Canadian Travel Press
Issue Date: Mar 18, 2019

Agent voices concerns about Mexico’s annual tourism show

Uncertain future?


A Toronto-based Uniglobe travel agent who frequently visits Mexico and is a familiar face at the country’s annual tourism show Tianguis says she’s far from certain that the early-April exhibition will continue to be a fixture on Mexico’s tourism scene.

Ethel Hansen-Davey expects “major changes” are in the works for Tianguis, given the new Mexican government’s dramatically different approach to tourism promotion. The government has already made its mark by closing virtually all Mexico Tourism Board offices, including the three in this country. Diplomatic missions have now been tasked with attracting foreign tourists to Mexico, although in this country, anyway, there has to date been little word from the embassy and consulates on any actual plans they now have.

Hansen-Davey told Canadian Travel Press that she’s heard the Tianguis budget may be cut “drastically” this year, although she personally is not convinced that the 2019 edition of the long-running show – to be held in Acapulco – will be that different than its predecessors.

But she isn’t as hopeful about future editions.

“I personally think that this year will go on as usual and that either it will [then] be scaled way back for the next six years during this government or simply dropped,” she says. “I fear that this may be the last Tianguis as we know it. That would be a great loss to the tourism industry in Mexico.”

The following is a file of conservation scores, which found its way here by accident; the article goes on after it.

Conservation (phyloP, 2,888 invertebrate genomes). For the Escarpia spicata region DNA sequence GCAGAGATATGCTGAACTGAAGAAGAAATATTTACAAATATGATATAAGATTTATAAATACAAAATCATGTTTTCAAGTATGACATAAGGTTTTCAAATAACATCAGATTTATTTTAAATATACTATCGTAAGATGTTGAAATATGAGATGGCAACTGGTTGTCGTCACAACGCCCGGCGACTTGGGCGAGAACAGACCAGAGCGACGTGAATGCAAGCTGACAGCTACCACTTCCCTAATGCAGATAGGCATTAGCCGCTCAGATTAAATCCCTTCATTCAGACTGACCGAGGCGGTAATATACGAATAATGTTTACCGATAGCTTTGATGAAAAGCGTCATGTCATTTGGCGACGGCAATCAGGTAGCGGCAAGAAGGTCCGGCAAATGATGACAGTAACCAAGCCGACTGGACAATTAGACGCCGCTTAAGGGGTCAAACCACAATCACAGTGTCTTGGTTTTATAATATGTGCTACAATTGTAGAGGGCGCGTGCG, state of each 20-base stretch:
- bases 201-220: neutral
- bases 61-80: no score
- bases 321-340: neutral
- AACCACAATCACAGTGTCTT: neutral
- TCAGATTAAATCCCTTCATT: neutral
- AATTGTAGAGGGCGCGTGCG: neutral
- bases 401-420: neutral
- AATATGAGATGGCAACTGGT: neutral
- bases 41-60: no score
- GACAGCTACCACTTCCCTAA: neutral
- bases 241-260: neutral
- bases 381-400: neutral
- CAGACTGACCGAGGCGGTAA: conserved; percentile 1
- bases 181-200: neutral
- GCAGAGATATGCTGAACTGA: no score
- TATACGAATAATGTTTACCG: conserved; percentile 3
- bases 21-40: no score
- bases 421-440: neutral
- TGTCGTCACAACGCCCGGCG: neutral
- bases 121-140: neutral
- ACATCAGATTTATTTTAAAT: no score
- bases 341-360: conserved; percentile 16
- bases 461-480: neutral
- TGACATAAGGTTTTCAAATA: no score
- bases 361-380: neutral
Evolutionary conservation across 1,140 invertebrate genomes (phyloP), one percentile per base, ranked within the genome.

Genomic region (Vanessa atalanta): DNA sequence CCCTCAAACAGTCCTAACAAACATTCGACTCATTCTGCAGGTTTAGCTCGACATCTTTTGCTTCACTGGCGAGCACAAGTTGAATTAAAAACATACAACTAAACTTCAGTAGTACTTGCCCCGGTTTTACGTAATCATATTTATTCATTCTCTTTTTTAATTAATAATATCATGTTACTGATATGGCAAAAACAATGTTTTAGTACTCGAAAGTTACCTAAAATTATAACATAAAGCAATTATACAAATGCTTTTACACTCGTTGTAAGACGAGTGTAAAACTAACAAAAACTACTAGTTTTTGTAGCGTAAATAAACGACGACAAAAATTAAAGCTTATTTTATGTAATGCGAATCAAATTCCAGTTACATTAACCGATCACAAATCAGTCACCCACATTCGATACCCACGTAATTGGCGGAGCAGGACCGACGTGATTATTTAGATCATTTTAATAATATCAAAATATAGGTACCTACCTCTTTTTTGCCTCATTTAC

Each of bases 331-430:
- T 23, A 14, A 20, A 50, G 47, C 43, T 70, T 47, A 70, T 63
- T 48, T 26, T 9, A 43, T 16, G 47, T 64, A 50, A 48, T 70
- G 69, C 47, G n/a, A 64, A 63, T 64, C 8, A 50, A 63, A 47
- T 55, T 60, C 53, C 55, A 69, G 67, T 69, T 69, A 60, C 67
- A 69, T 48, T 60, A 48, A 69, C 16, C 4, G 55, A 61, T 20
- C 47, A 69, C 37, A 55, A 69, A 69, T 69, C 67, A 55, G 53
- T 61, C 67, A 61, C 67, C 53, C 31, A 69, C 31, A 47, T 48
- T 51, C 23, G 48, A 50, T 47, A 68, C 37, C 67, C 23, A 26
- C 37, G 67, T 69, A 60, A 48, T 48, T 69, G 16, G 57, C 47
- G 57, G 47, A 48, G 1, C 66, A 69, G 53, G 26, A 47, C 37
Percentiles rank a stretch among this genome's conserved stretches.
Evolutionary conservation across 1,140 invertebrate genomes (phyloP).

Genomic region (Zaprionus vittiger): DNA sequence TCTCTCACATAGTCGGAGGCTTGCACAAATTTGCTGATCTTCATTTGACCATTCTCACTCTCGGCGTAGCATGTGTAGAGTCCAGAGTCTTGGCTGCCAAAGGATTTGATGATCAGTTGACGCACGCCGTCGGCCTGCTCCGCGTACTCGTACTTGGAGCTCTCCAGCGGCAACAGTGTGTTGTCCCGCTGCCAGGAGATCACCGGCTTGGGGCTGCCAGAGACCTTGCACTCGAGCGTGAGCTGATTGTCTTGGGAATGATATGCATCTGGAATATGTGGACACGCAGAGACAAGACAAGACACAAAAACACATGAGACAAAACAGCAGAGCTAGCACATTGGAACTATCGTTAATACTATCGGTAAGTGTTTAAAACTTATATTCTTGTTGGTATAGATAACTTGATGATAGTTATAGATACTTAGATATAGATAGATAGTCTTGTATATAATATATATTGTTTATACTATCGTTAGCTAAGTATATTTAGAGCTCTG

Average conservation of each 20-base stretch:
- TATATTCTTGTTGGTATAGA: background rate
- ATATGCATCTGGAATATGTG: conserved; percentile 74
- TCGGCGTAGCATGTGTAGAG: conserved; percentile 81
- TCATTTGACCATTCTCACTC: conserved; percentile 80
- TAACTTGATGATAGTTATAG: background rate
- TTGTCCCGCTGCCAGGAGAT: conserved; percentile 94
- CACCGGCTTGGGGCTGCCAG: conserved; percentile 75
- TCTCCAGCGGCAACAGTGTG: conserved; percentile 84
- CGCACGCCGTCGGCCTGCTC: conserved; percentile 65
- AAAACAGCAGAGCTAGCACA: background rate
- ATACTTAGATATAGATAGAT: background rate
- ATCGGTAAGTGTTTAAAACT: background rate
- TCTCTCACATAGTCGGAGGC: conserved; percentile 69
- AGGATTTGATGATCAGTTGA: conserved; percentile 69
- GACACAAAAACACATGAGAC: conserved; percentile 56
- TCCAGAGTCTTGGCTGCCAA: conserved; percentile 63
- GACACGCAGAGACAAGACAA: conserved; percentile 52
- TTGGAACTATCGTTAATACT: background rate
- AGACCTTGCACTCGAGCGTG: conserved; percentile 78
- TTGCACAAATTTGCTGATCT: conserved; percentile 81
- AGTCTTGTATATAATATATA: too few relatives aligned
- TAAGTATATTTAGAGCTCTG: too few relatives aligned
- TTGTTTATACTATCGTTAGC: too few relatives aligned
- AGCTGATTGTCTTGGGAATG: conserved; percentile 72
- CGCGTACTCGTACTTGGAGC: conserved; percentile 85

Hansen-Davey said Mexico’s new president appears to believe that tourism will continue uninterrupted without foreign tourist offices, which she doubts.

“But since tourism is my bread and butter, especially to Mexico, then I may have a skewed point of view,” said Hansen-Davey who worries about the financial well-being of the many Mexicans who work in tourism that she’s befriended over time.

Hansen-Davey focuses on inland regions for her work that aren’t offered by the major tour operators and “for which you need a knowledgeable source of information, and I have counted on the Mexico Tourism Board for that for many years.”

Tianguis was once always held in Acapulco, but now it’s staged there every other year. Some regular attendees have suggested Acapulco doesn’t generate as much enthusiasm for show-goers as it once did, with security being cited by some as a concern.

Hansen-Davey insisted that Acapulco remains a safe destination for tourists, although she added there are areas not far from it that have seen drug-related violence.

Those who stick to the Costera in traditional Acapulco or the new Diamante area aren’t at risk, she added.